In a new study in the American Journal of Emergency Medicine, my colleagues and I estimate the number and distribution of emergency visits for opioid use disorder (OUD) across the country. We found that nearly 2/3 of all emergency visits for OUD occurred in 25% of EDs nationwide. Why is this important?

Patients with OUD come to the ED for several reasons related to opioid use. The risk of death following an ED visit for opioid overdose is very high (5.5% within a year) and the ED is an accessible setting for MOUD initiation, naloxone distribution, and linkage to care.

However, few EDs provide life-saving buprenorphine or harm-reduction and care coordination services and providers cite many barriers, including the lack of departmental or institutional support.

Using data from the Healthcare Cost and Utilization Project, we found that in 2017 there were about 1.5 million ED visits for OUD in the U.S. As shown in Figure 1, there is significant variation in the annual mean number of OUD visits across hospitals. We found that 64% of OUD-related visits occurred in just 25% of the EDs nationwide, mostly in metropolitan areas and teaching hospitals.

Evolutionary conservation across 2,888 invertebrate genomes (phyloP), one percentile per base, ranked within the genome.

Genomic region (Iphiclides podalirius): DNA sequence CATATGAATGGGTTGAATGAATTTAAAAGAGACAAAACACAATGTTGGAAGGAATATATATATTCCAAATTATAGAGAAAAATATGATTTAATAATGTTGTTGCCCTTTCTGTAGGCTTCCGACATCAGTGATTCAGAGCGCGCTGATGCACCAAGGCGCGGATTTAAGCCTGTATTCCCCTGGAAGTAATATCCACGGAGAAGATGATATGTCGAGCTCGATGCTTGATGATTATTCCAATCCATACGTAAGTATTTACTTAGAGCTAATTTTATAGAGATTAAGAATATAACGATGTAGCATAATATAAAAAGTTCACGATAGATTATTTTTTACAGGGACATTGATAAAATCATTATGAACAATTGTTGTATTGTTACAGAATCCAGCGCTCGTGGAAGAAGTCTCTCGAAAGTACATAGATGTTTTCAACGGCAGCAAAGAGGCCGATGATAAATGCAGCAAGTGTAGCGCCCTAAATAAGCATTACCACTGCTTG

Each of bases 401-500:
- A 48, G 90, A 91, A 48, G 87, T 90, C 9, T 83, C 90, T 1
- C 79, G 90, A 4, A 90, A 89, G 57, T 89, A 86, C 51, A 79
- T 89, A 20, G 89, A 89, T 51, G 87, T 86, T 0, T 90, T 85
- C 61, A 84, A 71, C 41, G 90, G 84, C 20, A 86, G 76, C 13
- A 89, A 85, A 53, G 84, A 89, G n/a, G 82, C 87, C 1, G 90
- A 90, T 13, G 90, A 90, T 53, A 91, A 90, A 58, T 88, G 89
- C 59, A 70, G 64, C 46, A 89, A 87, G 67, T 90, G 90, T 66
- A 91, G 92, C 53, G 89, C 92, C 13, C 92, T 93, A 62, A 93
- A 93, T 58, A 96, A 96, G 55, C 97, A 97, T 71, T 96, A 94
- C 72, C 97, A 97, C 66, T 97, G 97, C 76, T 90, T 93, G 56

Figure 1. Mean number of total OUD visits per Emergency Department by quartile of OUD visit rate. Source: Khatri et al., 2022.

However, there is not such a correlation between total ED volume and OUD visit rate. If your ED has 23 visits for OUD for every 1,000 ED visits, you are in the top quartile.

Our results suggest that state and local policymakers should identify hospitals with the highest OUD visit rate, which does not necessarily correlate with total ED volume, and target resources accordingly.

As we continue to expand efforts to combat the overdose crisis, targeting our quality improvement efforts to EDs with the highest OUD visit rates could potentially benefit more than half of all patients utilizing emergency care for OUD nationwide.

The study, Variation in Emergency Department Visit Rates for Opioid Use Disorder: Implications for Quality Improvement Initiatives, was published in the January 2022 issue of the American Journal of Emergency Medicine. Authors include Utsha G. Khatri, Elizabeth A. Samuels, Ruiying Xiong, Brandon D.L. Marshall, Jeanmarie Perrone, and M. Kit Delgado.


Utsha Khatri, MD, MSHP

Assistant Professor, Emergency Medicine, Icahn School of Medicine at Mount Sinai

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